I know, I know - there are tons of VNC viewer apps on the Play Store. Some of the good ones are even free. But if you use RealVNC, and you (or your workplace) demand an encrypted connection for remote access, this is the only app we're aware of that will allow you to connect from your Android device. RealVNC is highly popular, so we thought we'd point out this deal, which saves you five bucks over the ten it would otherwise run you.
If you're looking for yet another song-matching app (really, a SoundHound / Shazam alternative), Rhapsody's got something you might be interested in - a new app called Songmatch.
Songmatch, thankfully, does not require a Rhapsody subscription, and is completely free. You can match songs against Rhapsody's library of 16 million tracks, get artist info, track listings, and more.
That may sound pretty basic at first glance, but it gets better if you're a Rhapsody subscriber.
- Russ Brown
- Maxwell Kozlov
- Minh Tam Dinh Thai
Congrats, everyone - we'll be in touch shortly.
The number of quality games in the Play Store may be increasing at a healthy pace, but let's be honest, there's still some room for improvement. Unfortunately, even if you know Java, creating games can be a little different than creating an app. You need some help - a professionally-written book to break down and explain each part of the process, then help you bring it together.
In addition to Google Search, the Google Translate, Authenticator, and Voice apps - along with five others - have been updated today as well, though these revisions aren't quite as exciting as new Google Now cards.
First, the Translate app received a bump to 2.5.3, adding text recognition via the camera translate function for Chinese, Japanese, and Korean. Handwriting recognition has been added for a number of new languages, as well, including: Afrikaans, Croatian, Czech, Icelandic, Latvian, Lithuanian, Macedonian, Slovak, Slovenian, Ukrainian, and Welsh.
Google Search received a pretty significant update this morning, adding yet more Google Now cards, speed enhancements, and three new voice actions. The now cards include nearby events, "suggestions to help you with your research" (whatever that means), QR code boarding passes (!) from Gmail, location-sensitive search by camera (aka Google Goggles), weather at places Now thinks you're travelling to based on Calendar and Gmail, and monthly summaries of your walking and biking activity.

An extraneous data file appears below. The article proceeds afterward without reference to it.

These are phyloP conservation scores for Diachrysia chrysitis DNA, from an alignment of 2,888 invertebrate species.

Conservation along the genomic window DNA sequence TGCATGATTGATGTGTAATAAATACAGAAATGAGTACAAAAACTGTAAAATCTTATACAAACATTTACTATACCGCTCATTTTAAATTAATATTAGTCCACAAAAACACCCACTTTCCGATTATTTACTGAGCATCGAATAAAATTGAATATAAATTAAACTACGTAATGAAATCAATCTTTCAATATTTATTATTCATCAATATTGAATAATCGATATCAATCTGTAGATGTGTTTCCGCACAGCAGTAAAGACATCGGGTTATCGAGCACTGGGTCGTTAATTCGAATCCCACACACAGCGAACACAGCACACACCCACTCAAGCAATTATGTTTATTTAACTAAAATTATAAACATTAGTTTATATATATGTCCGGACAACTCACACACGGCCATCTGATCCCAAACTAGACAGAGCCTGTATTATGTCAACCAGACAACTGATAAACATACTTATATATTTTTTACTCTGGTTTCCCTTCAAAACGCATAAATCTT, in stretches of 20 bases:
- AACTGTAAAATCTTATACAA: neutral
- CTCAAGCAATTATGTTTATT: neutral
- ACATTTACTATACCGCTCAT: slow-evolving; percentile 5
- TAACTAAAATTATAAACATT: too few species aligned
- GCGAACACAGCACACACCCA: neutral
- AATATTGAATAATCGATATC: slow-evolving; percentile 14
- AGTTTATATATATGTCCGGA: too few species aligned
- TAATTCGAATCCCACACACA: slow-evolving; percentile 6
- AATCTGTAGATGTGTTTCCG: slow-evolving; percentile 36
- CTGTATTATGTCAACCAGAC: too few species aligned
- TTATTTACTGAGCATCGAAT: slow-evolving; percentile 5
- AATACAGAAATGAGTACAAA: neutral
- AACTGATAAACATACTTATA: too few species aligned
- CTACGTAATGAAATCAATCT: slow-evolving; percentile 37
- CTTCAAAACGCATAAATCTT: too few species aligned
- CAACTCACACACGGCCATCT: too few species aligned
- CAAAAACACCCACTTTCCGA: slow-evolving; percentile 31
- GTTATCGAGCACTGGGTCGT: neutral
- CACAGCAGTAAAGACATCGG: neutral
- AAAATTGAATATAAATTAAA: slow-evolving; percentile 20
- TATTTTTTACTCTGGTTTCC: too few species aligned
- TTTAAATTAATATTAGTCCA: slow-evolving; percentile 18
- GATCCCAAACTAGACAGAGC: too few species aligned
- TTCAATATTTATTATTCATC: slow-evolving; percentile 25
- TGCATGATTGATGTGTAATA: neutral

Alright, yes. We've spent over a month getting upset because Christmas starts just way too dang early these days. It's December now, though. Is it finally okay to get in the holiday spirit a bit? Cool. Because these Spheros—robotic balls that can be remotely controlled by Android and carry an array of sensors and lights—are beautiful. The company behind the bots choreographed these 28 units to the tune of Christmas Eve/Sarajevo 12/24, as performed by the Trans-Siberian Orchestra.
Republic Wireless hit the scene with an interesting idea: to offer full-fledged mobile service for $19 a month. The low-cost service relies on customers using Wi-Fi and "hybrid Wi-Fi calling" in order to keep the cost low, and, for the time being, RW only has one phone: the Motorola Defy XT.
Bringing what it calls the first multiplayer online battle arena (MOBA) game for mobile consoles to Android, Gameloft today released Heroes of Order and Chaos to the Play Store.
The game, a spinoff of the original Order and Chaos, takes place in a "unique fantasy setting" where players will join a battle that's been raging for centuries. It pits teams of three or five players against each other in one of two maps (depending on your party size), combining non-stop arena combat with RPG elements.
Of all the services that I use on a daily basis, Dropbox is probably the one that I absolutely can't live without. I store nearly everything in it, use it to quickly (and automatically, thanks to FolderSync) transfer screenshots to my PCs, and easily share files with other AP team members, friends, and family. However, the fact that files and folders couldn't previously be moved from within the Android app has always been pretty annoying.
Sometimes, it can be a bit arguable what counts as a "low end" phone these days. Even cheap phones are so powerful that calling them anything lower than mid-range can seem insulting. This one, however, makes us pretty comfortable with the moniker. With a 1GHz Snapdragon S1 processor, a 320x480 TFT display, and a 3.2MP rear camera, the Xperia E fills out Sony's budget line just fine.
Optionally, the Xperia E Dual has the option for dual SIM card slots, which is great for business users, and those who need to work with multiple networks.